Visiting Pakistani ag leaders discuss research, trade

Food industry visit
Sohail Yousaf, CEO of MDS Foods,
visits Food Services of America
in Spokane during the training.

PULLMAN, Wash. – Washington State University recently conducted training for food industry executives from Pakistan to share best practices, state-of-the-art research and practical innovations as well as to encourage imports of U.S. agricultural and food products. It was the latest exchange between the South Asian country and WSU in a relationship spanning more than 60 years.

The innovative, two-week program was designed by an alliance of WSU units. The visit was funded by a Cochran Fellowship through the U.S. Department of Agriculture Foreign Agricultural Services (USDA-FAS).
Expanding trade opportunities
In the rapidly expanding food industry, improvements in  infrastructure, operations and accounting procedures for retail marketing among Pakistani businesses can potentially increase the import of U.S. agricultural and food products.
 “This WSU program resulted in a platform for us to reach out to faculty, students and the U.S. food retail industry, especially the food suppliers and exporters, to further strengthen education, business and trade relations between the U.S. and Pakistan,” said Rashid Raja, USDA agricultural marketing specialist based in Islamabad, Pakistan.
“We have begun contacting some of the U.S. companies that engaged in this program to do business in Pakistan, and we hope that these person-to-person visits will result in larger business and trade opportunities,” he said.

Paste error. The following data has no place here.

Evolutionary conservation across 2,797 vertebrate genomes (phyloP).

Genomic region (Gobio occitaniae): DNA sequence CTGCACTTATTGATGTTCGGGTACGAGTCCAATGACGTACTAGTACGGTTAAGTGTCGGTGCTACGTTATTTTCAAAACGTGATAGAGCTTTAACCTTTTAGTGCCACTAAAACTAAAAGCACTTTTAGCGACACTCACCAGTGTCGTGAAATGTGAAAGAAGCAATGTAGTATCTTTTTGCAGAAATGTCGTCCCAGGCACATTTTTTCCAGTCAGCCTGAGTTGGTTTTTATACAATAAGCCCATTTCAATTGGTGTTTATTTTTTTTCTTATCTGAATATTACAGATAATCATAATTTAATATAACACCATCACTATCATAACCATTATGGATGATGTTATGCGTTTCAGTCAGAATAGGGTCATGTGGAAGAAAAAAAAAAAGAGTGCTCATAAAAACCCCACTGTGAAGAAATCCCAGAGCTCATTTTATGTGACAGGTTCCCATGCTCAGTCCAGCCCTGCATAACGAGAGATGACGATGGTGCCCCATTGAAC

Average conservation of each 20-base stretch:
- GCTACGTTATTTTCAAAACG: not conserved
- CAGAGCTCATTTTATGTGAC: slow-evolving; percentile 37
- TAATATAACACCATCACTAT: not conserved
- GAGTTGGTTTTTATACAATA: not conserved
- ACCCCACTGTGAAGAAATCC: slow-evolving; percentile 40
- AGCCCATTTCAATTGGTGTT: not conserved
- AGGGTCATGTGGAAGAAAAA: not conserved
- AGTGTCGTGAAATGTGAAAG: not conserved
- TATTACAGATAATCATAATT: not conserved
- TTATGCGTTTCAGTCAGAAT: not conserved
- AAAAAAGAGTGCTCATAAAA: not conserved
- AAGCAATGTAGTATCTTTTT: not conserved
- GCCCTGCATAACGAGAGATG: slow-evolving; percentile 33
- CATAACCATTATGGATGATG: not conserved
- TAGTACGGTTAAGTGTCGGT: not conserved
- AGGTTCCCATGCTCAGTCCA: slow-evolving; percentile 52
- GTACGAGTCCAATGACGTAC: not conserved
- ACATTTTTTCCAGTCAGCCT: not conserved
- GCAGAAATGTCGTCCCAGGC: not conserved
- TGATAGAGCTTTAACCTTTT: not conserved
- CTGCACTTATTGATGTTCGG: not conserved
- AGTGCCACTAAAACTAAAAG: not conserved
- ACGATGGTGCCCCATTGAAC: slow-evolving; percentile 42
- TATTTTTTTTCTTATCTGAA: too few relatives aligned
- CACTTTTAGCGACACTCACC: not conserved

Pakistani food industry visit
Training participants visit Hinrichs Trading Legacy
Company in Pullman, a family-owned firm that
processes, distributes and exports garbanzo beans.

“This connection with USDA-FAS, WSU and the different companies in Washington state can be a good link for us to expand our portfolio and bring more U.S. food and agricultural brands to our country,” said Sohail Yousaf, owner of Hardee’s Pakistan and CEO of MDS Foods Ltd. “We brought Hardee’s to Pakistan and are now enjoying brand recognition and market leadership.”

A leader from Naheed Supermarket of Karachi, Pakistan also participated in the training.
Longtime, international collaboration
The program planning team from WSU included Shyam Sablani, Department of Biological Systems Engineering; David Sprott, Babu John Mariadoss and Arvin Sahaym, College of Business; and Jane Payumo, Office of International Programs (IP).
“IP works to cultivate these interdisciplinary international collaborations among WSU researchers and with regional partners,” said Payumo, IP international research associate and lead for the Pakistan program.
“We are committed to nurturing cross-departmental linkages at WSU and encouraging short-term projects and training initiatives that can translate into larger projects and sustainable international partnerships,” she said. “We actively mine and analyze funding opportunities and help to connect different researchers to complement and synergize their specific interests with WSU’s overall internationalization goals.”
WSU’s relationship with Pakistan began more than 60 years ago after U.S. universities stepped up efforts to share technical assistance with developing countries. According to George A. Frykman, writing in “Creating the People’s University: Washington State University, 1890-1990,” faculty from WSU traveled to Pakistan beginning in 1951 to make recommendations regarding programs in agriculture, business, teacher training, social science and library services.